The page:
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What’s a Good Credit Score? Here’s the Real Answer

Everybody knows you need good credit to qualify for the best rates on loans but what’s considered a “good” credit score? It’s a bit more complicated than that.

For one thing, you don’t have just one score. There’s your FICO score, which is the most well-known and widely used by lenders. All three of the credit reporting bureaus — Experian, Equifax and TransUnion — each have their own version of this score.

Then there’s the VantageScore, which was developed by Experian to compete with FICO. Some lenders also have their own custom scoring models that they use to rate consumers.

With so many different scores floating around, figuring out what counts as “good” credit can be confusing to say the least.

Credit score ranges

Where your credit falls on the good or bad scale depends on which score you’re using. With FICO scores, the range starts at 300 and goes all the way up to 850.

Anything above 760 is generally considered to be excellent credit while anything less than 680 falls into the fair or bad credit category. That narrow gap in-between is what’s considered “good” credit.

VantageScores, by comparison, use two different number ranges. The older version goes from 501 at the lowest end and tops out at 990, with anything over 800 being good credit. VantageScore 3.0 uses the same range as FICO but because the model is so new, it’s tough to pinpoint exactly what a good score is.

What affects your score the most

FICO scores and VantageScores aren’t just made up numbers. They’re calculated using the information that’s in your credit report. That includes things like your accounts balances and your payment history. If you want to get your score into good or excellent territory, you have to know what can push it up or down.

Your payment history has the biggest impact on your score. Late payments can knock off major points and missed payments do even more damage. The best thing you can do to bump up your score is to pay all your bills on time, every time.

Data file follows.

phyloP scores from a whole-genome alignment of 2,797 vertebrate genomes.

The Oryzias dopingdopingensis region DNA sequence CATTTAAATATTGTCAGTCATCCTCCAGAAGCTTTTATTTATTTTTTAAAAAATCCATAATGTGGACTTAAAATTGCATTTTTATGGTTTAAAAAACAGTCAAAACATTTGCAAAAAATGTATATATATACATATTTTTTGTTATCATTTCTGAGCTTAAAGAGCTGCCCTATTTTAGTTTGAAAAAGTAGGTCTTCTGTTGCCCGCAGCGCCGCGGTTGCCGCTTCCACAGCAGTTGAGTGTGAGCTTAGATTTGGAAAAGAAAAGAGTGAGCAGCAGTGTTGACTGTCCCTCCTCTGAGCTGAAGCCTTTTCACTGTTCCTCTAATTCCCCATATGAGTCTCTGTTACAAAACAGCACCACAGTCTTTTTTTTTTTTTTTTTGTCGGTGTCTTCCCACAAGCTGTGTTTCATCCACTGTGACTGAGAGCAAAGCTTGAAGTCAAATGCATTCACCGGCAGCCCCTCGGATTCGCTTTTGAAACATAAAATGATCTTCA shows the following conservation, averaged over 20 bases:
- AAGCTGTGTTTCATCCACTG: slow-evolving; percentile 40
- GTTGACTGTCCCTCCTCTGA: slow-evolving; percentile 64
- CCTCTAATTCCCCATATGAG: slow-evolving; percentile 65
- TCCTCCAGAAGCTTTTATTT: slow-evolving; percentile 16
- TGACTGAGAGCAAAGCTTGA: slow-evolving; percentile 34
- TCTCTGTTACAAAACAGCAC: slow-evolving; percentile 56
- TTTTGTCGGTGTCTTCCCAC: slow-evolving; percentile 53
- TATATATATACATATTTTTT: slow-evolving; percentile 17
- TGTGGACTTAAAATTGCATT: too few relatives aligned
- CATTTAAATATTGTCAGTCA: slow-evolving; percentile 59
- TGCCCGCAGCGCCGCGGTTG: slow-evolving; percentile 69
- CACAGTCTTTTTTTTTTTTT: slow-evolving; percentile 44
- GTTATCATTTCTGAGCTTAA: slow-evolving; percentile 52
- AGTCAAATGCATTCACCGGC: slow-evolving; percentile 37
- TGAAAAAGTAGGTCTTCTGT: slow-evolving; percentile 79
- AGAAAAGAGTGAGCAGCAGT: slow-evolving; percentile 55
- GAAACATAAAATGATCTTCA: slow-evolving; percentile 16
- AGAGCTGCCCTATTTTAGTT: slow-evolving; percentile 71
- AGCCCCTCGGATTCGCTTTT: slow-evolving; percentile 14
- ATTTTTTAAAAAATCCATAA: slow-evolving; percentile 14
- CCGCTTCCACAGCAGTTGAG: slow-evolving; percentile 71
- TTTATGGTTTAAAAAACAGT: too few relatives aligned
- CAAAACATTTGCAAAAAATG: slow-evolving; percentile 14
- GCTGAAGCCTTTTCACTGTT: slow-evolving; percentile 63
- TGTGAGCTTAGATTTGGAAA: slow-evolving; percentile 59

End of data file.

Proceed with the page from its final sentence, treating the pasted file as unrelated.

How much debt you owe also comes into play. Your credit scores factor in your credit utilization, which is a complicated way of saying how much of your total credit line you’re using. If you want to break into the highest credit score range, you’ll need to limit yourself to using 10 percent or less of your overall credit limit.

Is good credit good enough?

People tend to get fixed on what counts as good credit or bad credit but the better question is how far will a good credit score really take you? While you can get approved for loans with a FICO score in the 680-760 range, you’re not necessarily going to get the lowest rates. For that, you’d need a higher score.

Aiming for a minimum FICO score of 760 can translate to easier approvals and less interest you’re going to pay on credit cards or loans. Once you get to this point, it’s not a huge leap to push your score into the 800+ range. If you can do that, then you’re pretty much guaranteed to get the best rates on anything you borrow.

The bottom line

Whether or not you’ve got a good credit score is all about perspective. If you’re not planning to take on any new loans or lines of credit, you might be satisfied with a score that straddles the line between fair and excellent.

On the other hand, if you’re planning to get a mortgage or open a new credit card then the difference between good and excellent becomes a lot more important. Ultimately, a good credit score is the one that qualifies you for the best rates possible.

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